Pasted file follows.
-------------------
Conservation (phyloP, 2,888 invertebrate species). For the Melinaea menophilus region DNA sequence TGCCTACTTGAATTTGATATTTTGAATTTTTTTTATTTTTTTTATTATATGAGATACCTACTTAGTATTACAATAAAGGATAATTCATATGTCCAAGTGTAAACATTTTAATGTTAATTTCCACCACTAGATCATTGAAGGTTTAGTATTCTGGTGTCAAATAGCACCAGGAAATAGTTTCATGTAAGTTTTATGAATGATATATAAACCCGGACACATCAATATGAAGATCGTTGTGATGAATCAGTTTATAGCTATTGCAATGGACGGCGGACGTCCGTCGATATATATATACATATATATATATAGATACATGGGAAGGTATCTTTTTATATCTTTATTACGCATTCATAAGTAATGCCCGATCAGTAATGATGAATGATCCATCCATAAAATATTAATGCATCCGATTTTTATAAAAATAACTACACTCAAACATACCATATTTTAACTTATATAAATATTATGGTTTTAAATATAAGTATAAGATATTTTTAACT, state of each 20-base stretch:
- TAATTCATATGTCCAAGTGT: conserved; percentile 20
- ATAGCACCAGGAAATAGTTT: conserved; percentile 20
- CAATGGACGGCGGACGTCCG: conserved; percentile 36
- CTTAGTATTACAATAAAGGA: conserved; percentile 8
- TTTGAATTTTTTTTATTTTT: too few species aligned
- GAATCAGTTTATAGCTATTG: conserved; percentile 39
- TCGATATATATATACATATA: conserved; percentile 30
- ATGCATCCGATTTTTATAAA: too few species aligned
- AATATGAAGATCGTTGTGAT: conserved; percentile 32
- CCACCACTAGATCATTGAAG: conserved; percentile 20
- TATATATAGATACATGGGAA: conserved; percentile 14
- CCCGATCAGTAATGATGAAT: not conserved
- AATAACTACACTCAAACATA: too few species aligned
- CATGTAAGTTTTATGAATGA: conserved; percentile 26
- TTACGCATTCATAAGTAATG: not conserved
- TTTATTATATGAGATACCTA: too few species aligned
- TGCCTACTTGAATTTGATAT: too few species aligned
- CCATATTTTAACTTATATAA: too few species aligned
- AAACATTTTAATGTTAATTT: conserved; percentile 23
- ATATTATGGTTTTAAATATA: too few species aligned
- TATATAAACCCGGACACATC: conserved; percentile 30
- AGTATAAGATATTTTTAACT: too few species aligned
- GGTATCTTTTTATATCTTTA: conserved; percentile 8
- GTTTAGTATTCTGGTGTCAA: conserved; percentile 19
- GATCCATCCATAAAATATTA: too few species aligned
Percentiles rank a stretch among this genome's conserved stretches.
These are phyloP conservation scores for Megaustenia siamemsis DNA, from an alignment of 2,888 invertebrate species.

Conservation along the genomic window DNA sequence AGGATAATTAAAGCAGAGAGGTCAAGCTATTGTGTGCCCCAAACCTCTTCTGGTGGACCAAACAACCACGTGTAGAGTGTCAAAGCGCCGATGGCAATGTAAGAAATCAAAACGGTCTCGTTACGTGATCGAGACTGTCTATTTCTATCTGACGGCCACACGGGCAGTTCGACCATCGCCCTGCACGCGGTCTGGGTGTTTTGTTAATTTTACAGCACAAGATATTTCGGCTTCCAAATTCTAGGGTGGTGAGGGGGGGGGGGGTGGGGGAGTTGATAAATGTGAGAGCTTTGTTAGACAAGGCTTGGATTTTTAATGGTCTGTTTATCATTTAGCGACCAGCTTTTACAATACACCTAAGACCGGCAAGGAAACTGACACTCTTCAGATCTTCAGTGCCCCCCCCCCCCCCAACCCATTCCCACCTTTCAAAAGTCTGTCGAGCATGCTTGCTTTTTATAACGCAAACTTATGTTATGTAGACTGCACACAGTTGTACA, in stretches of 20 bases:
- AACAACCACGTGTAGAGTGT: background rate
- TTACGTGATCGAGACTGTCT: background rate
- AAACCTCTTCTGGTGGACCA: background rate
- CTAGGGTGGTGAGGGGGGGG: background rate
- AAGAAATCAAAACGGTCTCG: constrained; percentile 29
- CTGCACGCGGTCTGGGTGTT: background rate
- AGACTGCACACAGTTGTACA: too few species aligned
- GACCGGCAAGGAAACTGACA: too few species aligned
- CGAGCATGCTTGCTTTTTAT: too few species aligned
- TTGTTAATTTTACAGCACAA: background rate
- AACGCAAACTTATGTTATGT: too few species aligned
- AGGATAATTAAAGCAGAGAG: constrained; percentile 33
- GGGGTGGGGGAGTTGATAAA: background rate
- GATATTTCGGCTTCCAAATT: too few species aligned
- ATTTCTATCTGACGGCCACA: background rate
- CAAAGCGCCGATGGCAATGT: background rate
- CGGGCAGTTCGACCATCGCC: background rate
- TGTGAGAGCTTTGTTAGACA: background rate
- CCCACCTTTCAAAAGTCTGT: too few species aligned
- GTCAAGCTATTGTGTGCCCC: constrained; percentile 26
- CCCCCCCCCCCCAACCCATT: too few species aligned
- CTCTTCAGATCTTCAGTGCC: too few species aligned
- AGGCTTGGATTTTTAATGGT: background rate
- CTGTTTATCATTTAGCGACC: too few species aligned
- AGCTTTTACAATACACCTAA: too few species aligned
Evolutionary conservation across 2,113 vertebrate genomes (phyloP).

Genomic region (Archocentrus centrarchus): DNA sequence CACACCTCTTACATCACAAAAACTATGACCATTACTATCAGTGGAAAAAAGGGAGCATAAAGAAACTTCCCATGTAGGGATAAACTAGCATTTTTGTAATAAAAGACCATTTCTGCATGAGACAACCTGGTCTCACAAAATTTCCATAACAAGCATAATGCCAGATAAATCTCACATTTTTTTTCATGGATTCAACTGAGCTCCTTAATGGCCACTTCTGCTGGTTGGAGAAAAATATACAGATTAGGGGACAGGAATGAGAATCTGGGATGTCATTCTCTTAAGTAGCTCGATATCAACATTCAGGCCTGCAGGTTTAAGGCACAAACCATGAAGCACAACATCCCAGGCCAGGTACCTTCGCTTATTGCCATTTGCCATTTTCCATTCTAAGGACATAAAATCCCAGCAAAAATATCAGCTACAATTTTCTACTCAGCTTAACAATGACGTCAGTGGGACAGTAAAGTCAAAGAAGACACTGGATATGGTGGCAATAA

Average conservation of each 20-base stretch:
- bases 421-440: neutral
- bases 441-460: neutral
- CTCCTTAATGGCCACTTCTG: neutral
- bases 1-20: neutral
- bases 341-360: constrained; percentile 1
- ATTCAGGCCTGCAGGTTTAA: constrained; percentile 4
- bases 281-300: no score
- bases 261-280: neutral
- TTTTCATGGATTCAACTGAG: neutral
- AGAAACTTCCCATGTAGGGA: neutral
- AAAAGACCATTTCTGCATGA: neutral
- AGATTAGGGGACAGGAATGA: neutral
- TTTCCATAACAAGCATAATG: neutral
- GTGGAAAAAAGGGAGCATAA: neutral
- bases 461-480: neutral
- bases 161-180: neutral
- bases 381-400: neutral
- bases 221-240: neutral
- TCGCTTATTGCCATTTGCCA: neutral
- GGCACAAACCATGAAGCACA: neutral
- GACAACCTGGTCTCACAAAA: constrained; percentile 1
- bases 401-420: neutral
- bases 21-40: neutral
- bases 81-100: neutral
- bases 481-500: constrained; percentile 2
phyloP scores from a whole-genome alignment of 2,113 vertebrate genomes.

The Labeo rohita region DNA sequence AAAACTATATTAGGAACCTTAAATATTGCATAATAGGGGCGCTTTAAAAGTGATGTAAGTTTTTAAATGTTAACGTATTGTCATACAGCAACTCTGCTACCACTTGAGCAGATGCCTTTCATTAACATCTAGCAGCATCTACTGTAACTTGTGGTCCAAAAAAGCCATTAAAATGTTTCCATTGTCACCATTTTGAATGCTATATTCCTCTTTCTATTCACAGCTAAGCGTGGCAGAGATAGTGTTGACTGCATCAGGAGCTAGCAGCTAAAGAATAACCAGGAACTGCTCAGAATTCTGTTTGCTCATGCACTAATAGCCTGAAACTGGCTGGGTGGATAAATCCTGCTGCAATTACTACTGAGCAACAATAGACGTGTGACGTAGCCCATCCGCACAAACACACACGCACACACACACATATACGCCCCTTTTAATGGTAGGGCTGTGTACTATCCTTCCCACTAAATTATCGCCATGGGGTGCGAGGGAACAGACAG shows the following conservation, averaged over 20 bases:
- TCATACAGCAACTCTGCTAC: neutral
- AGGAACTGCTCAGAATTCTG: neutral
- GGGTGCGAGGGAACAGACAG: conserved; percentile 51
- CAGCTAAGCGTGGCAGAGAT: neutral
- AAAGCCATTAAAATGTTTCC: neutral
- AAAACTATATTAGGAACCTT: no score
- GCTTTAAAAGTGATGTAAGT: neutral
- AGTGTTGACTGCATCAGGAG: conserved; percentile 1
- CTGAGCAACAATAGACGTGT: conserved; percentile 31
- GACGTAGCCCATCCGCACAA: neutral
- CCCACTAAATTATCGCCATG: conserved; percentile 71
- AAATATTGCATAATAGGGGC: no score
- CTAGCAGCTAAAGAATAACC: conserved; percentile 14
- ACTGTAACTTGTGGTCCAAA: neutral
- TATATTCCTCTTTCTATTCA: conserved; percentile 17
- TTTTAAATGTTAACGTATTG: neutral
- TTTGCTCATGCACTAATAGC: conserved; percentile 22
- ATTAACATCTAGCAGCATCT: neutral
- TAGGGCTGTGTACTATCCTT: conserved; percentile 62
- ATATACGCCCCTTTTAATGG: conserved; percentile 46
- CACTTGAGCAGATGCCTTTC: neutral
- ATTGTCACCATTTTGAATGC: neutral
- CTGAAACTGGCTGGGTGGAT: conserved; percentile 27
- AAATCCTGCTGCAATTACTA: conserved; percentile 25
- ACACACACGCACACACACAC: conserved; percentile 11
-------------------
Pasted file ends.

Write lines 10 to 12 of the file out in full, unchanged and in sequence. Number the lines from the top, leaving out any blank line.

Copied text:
- AATATGAAGATCGTTGTGAT: conserved; percentile 32
- CCACCACTAGATCATTGAAG: conserved; percentile 20
- TATATATAGATACATGGGAA: conserved; percentile 14